The courts in Alabama, Florida, and South Carolina, where we all practice here in the Southeast, also apply judicial estoppel to prevent a party from adopting a position in conflict with one previously taken. The courts are applying the doctrine not only to protect litigants from allegedly improper or deceitful conduct to opposing parties, but also to protect the integrity of the judicial process and the courts.
John: Karen, can you tell us how judicial estoppel impacts an insurance claim?
Karen: The doctrine of judicial estoppel is frequently raised in a lawsuit involving an insurance claim when an insured has successfully persuaded a bankruptcy court to discharge his or her debts, and that discharge is based on inaccurate and sometimes even a fraudulent picture of the insured's financial affairs.
In the insurance claim, the debtor, or the insured is seeking to recover monetary damages for property that he or she either failed to disclose to the bankruptcy court, or undervalued it.
What we do is we look at two different types of bankruptcy cases that may be involved with an insurance claim, and the first is a Chapter 7 bankruptcy. That is the vehicle in which a debtor seeks a full and complete discharge of their outstanding debts.
As you might imagine, when you're filing a bankruptcy case, you have to disclose all of your assets and liabilities. The bankruptcy code specifically requires that debtors file a list of their creditors. Unless the bankruptcy court orders otherwise, the debtors must also file a schedule of their assets and liabilities, a schedule of current income and current expenditures, and even a statement of their financial affairs.
What we see in the insurance world, in these types of bankruptcies, is a debtor who fails to schedule assets, or misrepresents the value of assets, but then in a subsequent lawsuit against an insurance company, they seek to recover for damages or loss of that property that they either failed to disclose or undervalued.
There's another type of bankruptcy that we see that can be used with regard to an insurance claim, and that is a bankruptcy filed under Chapter 13. That is the vehicle in which a debtor seeks to reorganize his debts. He's not seeking a complete discharge where he's not going to have to pay, but he's reorganizing his debts.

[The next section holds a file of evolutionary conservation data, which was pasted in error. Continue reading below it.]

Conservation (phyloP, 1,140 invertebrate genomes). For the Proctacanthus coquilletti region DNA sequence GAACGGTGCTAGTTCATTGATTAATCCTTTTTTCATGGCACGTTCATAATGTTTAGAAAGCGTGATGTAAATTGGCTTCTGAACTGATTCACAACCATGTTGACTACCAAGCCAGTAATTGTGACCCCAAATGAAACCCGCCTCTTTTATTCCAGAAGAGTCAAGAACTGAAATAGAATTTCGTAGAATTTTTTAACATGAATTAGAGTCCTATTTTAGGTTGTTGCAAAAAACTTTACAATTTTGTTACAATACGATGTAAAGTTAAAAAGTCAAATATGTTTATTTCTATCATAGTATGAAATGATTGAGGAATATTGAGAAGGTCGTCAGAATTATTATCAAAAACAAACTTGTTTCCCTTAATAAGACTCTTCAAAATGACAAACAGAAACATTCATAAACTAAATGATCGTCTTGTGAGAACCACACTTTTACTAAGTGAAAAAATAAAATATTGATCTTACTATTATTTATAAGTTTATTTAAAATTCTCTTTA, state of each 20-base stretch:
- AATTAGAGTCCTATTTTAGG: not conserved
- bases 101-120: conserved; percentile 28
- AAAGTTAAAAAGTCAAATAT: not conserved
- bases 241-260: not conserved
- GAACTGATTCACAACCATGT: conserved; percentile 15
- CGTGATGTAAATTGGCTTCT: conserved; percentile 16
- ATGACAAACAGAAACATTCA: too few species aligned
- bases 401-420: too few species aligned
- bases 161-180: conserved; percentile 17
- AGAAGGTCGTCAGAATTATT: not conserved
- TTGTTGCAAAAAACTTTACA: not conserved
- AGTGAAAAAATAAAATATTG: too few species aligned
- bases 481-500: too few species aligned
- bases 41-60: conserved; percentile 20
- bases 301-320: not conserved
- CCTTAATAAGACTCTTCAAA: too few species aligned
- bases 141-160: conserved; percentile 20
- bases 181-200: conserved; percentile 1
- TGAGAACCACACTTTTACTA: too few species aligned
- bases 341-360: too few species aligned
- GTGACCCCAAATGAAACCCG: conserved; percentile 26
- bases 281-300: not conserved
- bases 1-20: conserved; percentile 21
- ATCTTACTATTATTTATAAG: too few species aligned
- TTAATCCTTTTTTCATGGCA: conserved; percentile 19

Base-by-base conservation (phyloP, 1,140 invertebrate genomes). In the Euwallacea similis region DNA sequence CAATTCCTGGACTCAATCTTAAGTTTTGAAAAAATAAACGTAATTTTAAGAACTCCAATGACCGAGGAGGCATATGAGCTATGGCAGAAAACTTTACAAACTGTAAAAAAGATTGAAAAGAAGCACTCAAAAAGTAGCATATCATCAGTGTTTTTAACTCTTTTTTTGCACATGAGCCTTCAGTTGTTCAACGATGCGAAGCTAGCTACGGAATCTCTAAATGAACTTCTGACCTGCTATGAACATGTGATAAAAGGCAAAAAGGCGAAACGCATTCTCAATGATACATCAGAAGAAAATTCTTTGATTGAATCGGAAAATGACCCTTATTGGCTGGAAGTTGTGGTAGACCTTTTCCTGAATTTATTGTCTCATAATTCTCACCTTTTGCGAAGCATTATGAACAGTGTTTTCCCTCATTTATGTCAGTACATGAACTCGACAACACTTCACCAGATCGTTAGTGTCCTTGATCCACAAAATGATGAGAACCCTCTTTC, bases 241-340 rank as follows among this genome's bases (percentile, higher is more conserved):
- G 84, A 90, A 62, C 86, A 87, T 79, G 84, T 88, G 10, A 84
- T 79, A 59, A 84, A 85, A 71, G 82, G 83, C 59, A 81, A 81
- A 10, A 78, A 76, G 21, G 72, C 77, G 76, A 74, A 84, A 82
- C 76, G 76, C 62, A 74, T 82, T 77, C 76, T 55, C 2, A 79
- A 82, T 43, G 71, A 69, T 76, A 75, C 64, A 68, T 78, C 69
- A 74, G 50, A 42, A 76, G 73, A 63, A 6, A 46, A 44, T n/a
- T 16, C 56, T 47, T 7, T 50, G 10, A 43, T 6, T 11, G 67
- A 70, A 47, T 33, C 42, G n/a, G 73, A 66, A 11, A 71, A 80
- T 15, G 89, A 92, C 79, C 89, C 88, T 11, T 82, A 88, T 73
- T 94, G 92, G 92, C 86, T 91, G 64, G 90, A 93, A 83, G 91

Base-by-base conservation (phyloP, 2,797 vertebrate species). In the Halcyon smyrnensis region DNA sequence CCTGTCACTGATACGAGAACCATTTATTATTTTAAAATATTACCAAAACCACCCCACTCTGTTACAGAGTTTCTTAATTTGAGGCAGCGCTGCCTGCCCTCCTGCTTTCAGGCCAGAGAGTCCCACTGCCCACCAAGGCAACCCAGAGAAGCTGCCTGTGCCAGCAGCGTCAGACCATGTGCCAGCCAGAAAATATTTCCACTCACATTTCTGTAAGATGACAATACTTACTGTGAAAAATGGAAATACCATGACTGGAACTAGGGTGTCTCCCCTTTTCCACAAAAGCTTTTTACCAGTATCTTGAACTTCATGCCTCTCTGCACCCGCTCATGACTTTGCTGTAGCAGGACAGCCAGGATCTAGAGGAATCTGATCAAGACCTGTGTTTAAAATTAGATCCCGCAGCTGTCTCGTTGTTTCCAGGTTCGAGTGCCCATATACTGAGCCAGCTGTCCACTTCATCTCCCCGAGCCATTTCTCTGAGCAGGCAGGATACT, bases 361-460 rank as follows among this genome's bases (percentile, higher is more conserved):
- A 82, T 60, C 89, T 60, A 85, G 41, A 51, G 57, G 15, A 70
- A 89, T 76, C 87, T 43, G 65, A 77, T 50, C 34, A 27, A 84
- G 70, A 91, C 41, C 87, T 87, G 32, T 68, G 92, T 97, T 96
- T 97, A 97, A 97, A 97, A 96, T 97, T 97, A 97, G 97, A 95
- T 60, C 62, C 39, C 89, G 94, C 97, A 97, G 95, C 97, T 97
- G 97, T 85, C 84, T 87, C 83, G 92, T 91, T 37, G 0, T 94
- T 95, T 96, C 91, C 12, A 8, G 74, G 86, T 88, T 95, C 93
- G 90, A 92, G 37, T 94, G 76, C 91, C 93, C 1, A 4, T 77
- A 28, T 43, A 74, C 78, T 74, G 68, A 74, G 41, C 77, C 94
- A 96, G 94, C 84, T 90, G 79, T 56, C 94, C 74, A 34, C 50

The bankruptcy courts hold, just a like a Chapter 7 debtor, that a person who files a Chapter 13 petition for bankruptcy has a duty to disclose their assets and any changes in the assets. This is a continual duty that an insured or debtor has in the bankruptcy court.
For example, in a case before the 11th Circuit in 2010, a debtor failed to identify a pending lawsuit in which she sought monetary compensation. The 11th Circuit held that that pending lawsuit was an asset that qualified as property of the bankruptcy estate and should have been disclosed via an amendment to the position in bankruptcy.
The court went further on to hold that the debtor's failure to timely amend her Chapter 13 reorganizational plan to reflect that pending lawsuit constituted an inconsistent position under oath, and thus, the 11th Circuit upheld the application of the doctrine of judicial estoppel.
In a lawsuit between an insured and the insurance company, a court can apply its equitable discretion to judicially stop an insured from inserting an insurable interest in property when the insured did not disclose that interest in that property before a bankruptcy court, which then prompted the bankruptcy court to discharge the insured's debts because there were no assets to pay any of the creditors.
The rationale is that the insured's failure to reveal assets operates as a denial that such assets actually exist, and therefore, deprives the bankruptcy court of the full information it needs to evaluate and rule upon a bankruptcy petition, and again deprives the creditors of resources that may satisfy unpaid obligations.